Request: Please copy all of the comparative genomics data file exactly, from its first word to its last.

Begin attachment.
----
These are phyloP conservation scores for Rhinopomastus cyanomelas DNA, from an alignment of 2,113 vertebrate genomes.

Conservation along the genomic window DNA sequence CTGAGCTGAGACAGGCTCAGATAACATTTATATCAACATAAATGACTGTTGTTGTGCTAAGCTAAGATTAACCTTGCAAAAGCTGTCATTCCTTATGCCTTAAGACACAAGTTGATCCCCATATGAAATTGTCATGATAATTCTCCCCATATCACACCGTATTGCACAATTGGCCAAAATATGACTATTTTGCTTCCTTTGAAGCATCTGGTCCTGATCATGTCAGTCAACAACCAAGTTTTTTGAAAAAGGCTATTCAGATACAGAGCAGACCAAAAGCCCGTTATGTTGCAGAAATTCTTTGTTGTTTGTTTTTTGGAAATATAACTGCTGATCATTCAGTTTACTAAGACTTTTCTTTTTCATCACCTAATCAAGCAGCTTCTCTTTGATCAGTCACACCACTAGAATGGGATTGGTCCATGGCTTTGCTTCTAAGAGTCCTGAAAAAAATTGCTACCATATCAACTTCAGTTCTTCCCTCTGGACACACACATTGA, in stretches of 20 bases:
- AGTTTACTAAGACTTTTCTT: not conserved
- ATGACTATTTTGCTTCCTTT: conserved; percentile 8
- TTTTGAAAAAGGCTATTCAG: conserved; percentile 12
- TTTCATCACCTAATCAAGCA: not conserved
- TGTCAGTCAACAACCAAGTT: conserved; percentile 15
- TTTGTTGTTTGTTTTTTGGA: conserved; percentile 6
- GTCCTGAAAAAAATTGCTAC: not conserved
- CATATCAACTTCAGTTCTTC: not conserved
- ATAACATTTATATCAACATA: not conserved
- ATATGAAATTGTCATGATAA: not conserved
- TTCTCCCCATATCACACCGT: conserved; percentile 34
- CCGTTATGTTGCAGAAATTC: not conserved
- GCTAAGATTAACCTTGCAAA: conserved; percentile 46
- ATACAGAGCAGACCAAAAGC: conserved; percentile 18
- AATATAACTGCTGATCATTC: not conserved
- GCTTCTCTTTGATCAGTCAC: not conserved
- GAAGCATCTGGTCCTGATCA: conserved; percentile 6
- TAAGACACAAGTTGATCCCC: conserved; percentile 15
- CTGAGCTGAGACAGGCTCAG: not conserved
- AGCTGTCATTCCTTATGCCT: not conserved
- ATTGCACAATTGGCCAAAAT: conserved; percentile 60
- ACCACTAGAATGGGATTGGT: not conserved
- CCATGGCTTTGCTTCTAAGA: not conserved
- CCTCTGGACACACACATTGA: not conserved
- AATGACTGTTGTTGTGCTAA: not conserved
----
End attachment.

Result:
These are phyloP conservation scores for Rhinopomastus cyanomelas DNA, from an alignment of 2,113 vertebrate genomes.

Conservation along the genomic window DNA sequence CTGAGCTGAGACAGGCTCAGATAACATTTATATCAACATAAATGACTGTTGTTGTGCTAAGCTAAGATTAACCTTGCAAAAGCTGTCATTCCTTATGCCTTAAGACACAAGTTGATCCCCATATGAAATTGTCATGATAATTCTCCCCATATCACACCGTATTGCACAATTGGCCAAAATATGACTATTTTGCTTCCTTTGAAGCATCTGGTCCTGATCATGTCAGTCAACAACCAAGTTTTTTGAAAAAGGCTATTCAGATACAGAGCAGACCAAAAGCCCGTTATGTTGCAGAAATTCTTTGTTGTTTGTTTTTTGGAAATATAACTGCTGATCATTCAGTTTACTAAGACTTTTCTTTTTCATCACCTAATCAAGCAGCTTCTCTTTGATCAGTCACACCACTAGAATGGGATTGGTCCATGGCTTTGCTTCTAAGAGTCCTGAAAAAAATTGCTACCATATCAACTTCAGTTCTTCCCTCTGGACACACACATTGA, in stretches of 20 bases:
- AGTTTACTAAGACTTTTCTT: not conserved
- ATGACTATTTTGCTTCCTTT: conserved; percentile 8
- TTTTGAAAAAGGCTATTCAG: conserved; percentile 12
- TTTCATCACCTAATCAAGCA: not conserved
- TGTCAGTCAACAACCAAGTT: conserved; percentile 15
- TTTGTTGTTTGTTTTTTGGA: conserved; percentile 6
- GTCCTGAAAAAAATTGCTAC: not conserved
- CATATCAACTTCAGTTCTTC: not conserved
- ATAACATTTATATCAACATA: not conserved
- ATATGAAATTGTCATGATAA: not conserved
- TTCTCCCCATATCACACCGT: conserved; percentile 34
- CCGTTATGTTGCAGAAATTC: not conserved
- GCTAAGATTAACCTTGCAAA: conserved; percentile 46
- ATACAGAGCAGACCAAAAGC: conserved; percentile 18
- AATATAACTGCTGATCATTC: not conserved
- GCTTCTCTTTGATCAGTCAC: not conserved
- GAAGCATCTGGTCCTGATCA: conserved; percentile 6
- TAAGACACAAGTTGATCCCC: conserved; percentile 15
- CTGAGCTGAGACAGGCTCAG: not conserved
- AGCTGTCATTCCTTATGCCT: not conserved
- ATTGCACAATTGGCCAAAAT: conserved; percentile 60
- ACCACTAGAATGGGATTGGT: not conserved
- CCATGGCTTTGCTTCTAAGA: not conserved
- CCTCTGGACACACACATTGA: not conserved
- AATGACTGTTGTTGTGCTAA: not conserved